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Power Calculations
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You can calculate the power P, in watts, in a dc circuit such as that shown in Fig. 4-7, by using the formula P = EI. This formula tells us that the power in watts is the product of the voltage in volts and the current in amperes. If you are not given the voltage directly, you can calculate it if you know the current and the resistance. Recall the Ohm s Law formula for obtaining voltage: E = IR. If you know I and R but you don t know E, you can get the power P this way: P = EI = (IR)I = I 2R Suppose you re given only the voltage and the resistance. Remember the Ohm s Law formula for obtaining current: I = E/R. Therefore: P = EI = E(E/R) = E 2/R
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Problem 4-10 Suppose that the voltmeter in Fig. 4-7 reads 12 V and the ammeter shows 50 mA. What is the power dissipated by the potentiometer Use the formula P = EI. First, convert the current to amperes, getting I = 0.050 A. (Note that the last 0 counts as a significant digit.) Then multiply by 12 V, getting P = EI = 12 0.050 = 0.60 W.
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62 Direct-Current Circuit Basics
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Problem 4-11 If the resistance in the circuit of Fig. 4-7 is 999 and the voltage source delivers 3 V, what is the power dissipated by the potentiometer Use the formula P = E 2/R = 3 3/999 = 9/999 = 0.009 W = 9 mW. You are justified in going to only one significant figure here. Problem 4-12 Suppose the resistance in Fig. 4-7 is 47 k and the current is 680 mA. What is the power dissipated by the potentiometer Use the formula P = I 2R, after converting to ohms and amperes. Then P = 0.680 0.680 47,000 = 22,000 W = 22 kW. (This is an unrealistic state of affairs: an ordinary potentiometer, such as the type you would use as the volume control in a radio, dissipating 22 kW, several times more than a typical household!) Problem 4-13 How much voltage would be necessary to drive 680 mA through a resistance of 47 k , as is described in the previous problem Use Ohm s Law to find the voltage: E = IR = 0.680 47,000 = 32,000 V = 32 kV. That s the level of voltage you d expect to find on a major utility power line, or in a high-power tube-type radio broadcast transmitter.
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Resistances in Series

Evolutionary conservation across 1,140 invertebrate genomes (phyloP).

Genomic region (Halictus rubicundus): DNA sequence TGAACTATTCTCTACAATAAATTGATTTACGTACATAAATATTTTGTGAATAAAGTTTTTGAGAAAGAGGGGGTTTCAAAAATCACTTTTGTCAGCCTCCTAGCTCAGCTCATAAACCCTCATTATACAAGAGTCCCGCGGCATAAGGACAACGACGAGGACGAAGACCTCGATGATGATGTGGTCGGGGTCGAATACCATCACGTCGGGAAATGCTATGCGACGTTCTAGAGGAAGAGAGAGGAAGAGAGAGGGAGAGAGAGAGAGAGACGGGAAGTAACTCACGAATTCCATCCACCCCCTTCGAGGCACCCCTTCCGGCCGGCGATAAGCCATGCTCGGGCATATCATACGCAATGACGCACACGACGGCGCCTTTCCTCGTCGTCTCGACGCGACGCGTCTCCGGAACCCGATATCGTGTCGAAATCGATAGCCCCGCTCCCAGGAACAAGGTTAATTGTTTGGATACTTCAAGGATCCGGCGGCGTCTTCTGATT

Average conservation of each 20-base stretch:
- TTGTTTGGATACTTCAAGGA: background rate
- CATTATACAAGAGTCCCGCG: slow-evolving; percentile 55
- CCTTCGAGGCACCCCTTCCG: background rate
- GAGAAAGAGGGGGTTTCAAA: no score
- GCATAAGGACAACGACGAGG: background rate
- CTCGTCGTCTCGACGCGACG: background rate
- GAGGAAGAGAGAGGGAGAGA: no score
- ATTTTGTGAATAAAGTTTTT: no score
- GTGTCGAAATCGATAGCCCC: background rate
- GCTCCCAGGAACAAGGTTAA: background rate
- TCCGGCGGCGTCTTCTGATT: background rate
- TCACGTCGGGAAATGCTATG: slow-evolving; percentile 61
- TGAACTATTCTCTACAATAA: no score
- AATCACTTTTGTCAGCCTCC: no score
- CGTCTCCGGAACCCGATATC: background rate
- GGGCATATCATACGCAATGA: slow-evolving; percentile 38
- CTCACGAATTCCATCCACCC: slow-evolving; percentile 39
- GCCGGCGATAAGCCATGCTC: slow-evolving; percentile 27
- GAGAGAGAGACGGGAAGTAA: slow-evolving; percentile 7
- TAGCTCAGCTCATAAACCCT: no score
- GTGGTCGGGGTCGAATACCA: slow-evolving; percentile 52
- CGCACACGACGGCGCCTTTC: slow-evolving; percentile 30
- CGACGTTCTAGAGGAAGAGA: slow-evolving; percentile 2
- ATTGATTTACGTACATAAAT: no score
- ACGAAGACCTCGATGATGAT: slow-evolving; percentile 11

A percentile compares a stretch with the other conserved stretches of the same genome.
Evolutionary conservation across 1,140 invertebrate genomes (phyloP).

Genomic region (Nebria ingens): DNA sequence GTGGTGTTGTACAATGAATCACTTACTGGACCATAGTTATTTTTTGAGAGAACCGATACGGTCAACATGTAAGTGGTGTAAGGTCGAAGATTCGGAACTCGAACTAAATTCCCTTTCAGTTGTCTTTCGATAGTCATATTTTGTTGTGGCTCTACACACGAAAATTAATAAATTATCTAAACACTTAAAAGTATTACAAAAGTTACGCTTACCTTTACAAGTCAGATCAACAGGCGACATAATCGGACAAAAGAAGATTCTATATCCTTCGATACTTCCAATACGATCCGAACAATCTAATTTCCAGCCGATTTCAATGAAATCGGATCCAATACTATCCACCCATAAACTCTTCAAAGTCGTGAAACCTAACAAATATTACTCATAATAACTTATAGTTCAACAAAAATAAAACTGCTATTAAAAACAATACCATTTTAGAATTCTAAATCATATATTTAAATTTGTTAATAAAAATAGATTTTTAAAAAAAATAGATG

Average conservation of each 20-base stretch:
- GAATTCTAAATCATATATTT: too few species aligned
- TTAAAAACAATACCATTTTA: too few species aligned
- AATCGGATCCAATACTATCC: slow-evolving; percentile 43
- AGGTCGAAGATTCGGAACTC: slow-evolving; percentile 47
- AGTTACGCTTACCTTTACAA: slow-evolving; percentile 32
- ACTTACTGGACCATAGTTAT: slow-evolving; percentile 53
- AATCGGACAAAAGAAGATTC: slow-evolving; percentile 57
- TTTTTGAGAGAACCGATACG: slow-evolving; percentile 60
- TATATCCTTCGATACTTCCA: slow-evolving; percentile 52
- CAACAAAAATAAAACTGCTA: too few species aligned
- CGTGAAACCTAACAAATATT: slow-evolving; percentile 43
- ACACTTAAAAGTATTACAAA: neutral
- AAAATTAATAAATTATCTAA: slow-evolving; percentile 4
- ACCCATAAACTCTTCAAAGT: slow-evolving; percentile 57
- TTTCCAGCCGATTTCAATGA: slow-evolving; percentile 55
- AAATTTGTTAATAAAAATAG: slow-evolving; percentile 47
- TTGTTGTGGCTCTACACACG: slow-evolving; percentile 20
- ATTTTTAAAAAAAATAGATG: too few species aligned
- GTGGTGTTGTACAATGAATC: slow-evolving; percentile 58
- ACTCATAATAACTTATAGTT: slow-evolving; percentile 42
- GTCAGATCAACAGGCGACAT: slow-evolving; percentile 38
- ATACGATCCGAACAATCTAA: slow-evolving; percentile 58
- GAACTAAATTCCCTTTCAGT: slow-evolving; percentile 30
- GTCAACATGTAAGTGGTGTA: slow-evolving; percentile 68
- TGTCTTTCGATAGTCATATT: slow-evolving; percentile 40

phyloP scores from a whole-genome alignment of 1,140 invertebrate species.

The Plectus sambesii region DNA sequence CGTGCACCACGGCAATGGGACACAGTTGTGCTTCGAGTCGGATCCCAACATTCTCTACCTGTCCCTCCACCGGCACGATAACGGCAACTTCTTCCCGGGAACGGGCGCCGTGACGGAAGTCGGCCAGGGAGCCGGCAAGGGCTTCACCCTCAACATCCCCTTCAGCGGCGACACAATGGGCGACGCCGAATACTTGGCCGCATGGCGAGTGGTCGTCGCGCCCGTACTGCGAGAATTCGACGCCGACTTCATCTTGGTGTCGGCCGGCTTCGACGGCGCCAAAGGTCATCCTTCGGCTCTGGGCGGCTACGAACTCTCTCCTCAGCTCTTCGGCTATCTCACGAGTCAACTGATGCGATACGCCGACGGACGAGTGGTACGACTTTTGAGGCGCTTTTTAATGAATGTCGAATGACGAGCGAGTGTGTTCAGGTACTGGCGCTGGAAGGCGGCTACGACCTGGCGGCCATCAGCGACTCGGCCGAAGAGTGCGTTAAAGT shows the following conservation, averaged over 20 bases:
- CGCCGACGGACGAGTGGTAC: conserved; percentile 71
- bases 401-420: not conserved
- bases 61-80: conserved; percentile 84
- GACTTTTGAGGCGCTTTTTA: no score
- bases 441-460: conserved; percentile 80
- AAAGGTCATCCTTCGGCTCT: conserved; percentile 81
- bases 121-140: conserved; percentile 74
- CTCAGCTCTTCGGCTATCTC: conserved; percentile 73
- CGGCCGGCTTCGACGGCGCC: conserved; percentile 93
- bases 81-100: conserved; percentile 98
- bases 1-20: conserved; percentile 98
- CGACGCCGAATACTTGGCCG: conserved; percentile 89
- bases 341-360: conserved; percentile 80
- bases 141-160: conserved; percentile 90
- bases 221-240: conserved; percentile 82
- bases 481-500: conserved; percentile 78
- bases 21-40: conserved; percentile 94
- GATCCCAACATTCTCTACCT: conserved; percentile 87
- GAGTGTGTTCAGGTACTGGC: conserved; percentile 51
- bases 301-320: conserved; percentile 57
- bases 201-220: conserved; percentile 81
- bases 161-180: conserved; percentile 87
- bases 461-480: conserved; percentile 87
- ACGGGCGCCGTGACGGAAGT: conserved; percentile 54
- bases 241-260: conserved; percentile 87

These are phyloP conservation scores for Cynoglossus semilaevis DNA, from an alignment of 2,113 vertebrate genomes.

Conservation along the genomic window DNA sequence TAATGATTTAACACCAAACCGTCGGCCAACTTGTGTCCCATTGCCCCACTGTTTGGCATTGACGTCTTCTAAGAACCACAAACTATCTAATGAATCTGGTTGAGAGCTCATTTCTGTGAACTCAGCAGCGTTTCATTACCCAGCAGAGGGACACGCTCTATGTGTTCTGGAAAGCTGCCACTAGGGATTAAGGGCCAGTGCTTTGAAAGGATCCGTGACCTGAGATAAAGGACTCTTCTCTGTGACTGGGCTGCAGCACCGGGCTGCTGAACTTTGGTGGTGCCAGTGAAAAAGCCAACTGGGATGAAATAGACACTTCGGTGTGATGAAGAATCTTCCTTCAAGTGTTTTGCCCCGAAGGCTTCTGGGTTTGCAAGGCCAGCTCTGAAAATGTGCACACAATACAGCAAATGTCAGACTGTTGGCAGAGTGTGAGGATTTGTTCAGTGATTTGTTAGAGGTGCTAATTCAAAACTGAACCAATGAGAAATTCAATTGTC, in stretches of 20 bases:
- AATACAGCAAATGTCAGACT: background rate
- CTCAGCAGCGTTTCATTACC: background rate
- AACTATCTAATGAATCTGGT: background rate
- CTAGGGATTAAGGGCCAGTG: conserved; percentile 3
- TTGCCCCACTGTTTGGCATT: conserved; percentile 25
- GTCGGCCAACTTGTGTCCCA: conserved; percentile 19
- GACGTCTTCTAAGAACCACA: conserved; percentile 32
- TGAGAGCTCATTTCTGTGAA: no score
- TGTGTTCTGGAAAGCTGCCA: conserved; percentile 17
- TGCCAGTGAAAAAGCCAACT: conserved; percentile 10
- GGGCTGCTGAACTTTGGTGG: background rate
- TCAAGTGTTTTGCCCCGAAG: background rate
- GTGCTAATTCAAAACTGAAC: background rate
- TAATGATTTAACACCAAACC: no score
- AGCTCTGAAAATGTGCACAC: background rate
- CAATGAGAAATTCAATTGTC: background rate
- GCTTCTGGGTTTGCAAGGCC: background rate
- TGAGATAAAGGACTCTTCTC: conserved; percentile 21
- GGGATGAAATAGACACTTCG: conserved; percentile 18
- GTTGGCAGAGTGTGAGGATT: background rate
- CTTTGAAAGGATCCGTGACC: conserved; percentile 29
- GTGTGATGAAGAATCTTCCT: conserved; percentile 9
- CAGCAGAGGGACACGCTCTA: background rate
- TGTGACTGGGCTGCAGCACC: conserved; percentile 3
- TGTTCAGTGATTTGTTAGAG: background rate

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When you place resistances in series, their ohmic values add together to get the total resistance. This is easy to imagine, and it s easy to remember!
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Problem 4-14 Suppose resistors with the following values are connected in series, as shown in Fig. 4-8: 112 , 470 , and 680 . What is the total resistance of the series combination Simply add up the values, getting a total of 112 + 470 + 680 = 1262 . You might round this off to 1260 . It depends on the tolerances of the resistors how precise their actual values are to the ones specified by the manufacturer.
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4-8 Three resistors in series.
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Illustration for Problem 4-14. Resistance values are in ohms.
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Resistances in Parallel 63
Resistances in Parallel
When resistances are placed in parallel, they behave differently than they do in series. One way to look at resistances in parallel is to consider them as conductances instead. In parallel, conductances add up directly, just as resistances add up in series. If you change all the ohmic values to siemens, you can add these figures up and convert the final answer back to ohms. The symbol for conductance is G. This figure, in siemens, is related to the resistance R, in ohms, by these formulas, which you learned in Chap. 2: G = 1/R R = 1/G
Problem 4-15 Consider five resistors in parallel. Call them R1 through R5, and call the total resistance R as shown in Fig. 4-9. Let the resistance values be as follows: R1 = 100 , R2 = 200 , R3 = 300 , R 4 = 400 , and R5 = 500 . What is the total resistance, R, of this parallel combination
4-9 Five resistors of values R1 through R5, connected in parallel,
produce a net resistance R. Illustration for Problems 4-15 and 4-16.
Converting the resistances to conductance values, you get: G1 = 1/100 = 0.01 S, G2 = 1/200 = 0.005 S, G3 = 1/300 = 0.00333 S, G4 = 1/400 = 0.0025 S, and G5 = 1/500 = 0.002 S. Adding these gives G = 0.01 + 0.005 + 0.00333 + 0.0025 + 0.002 = 0.0228 S. The total resistance is therefore R = 1/G = 1/0.0228 = 43.8 .
Problem 4-16 Suppose you have five resistors, called R1 through R5, connected in parallel as shown in Fig. 4-9. Suppose all the resistances, R1 through R5, are 4.70 k . What is the total resistance, R, of this combination When you have two or more resistors connected in parallel and their resistances are all the same, the total resistance is equal to the resistance of any one component divided by the number of components. In this example, convert the resistance of any single resistor to 4700 , and then divide this by 5. Thus, you can see that the total resistance is 4700/5 = 940 . In a situation like this, where you have a bunch of resistors connected together to operate as a single unit, the total resistance is sometimes called the net resistance. Take note, too, that R is not italicized when it means resistor, but R is italicized when it means resistance!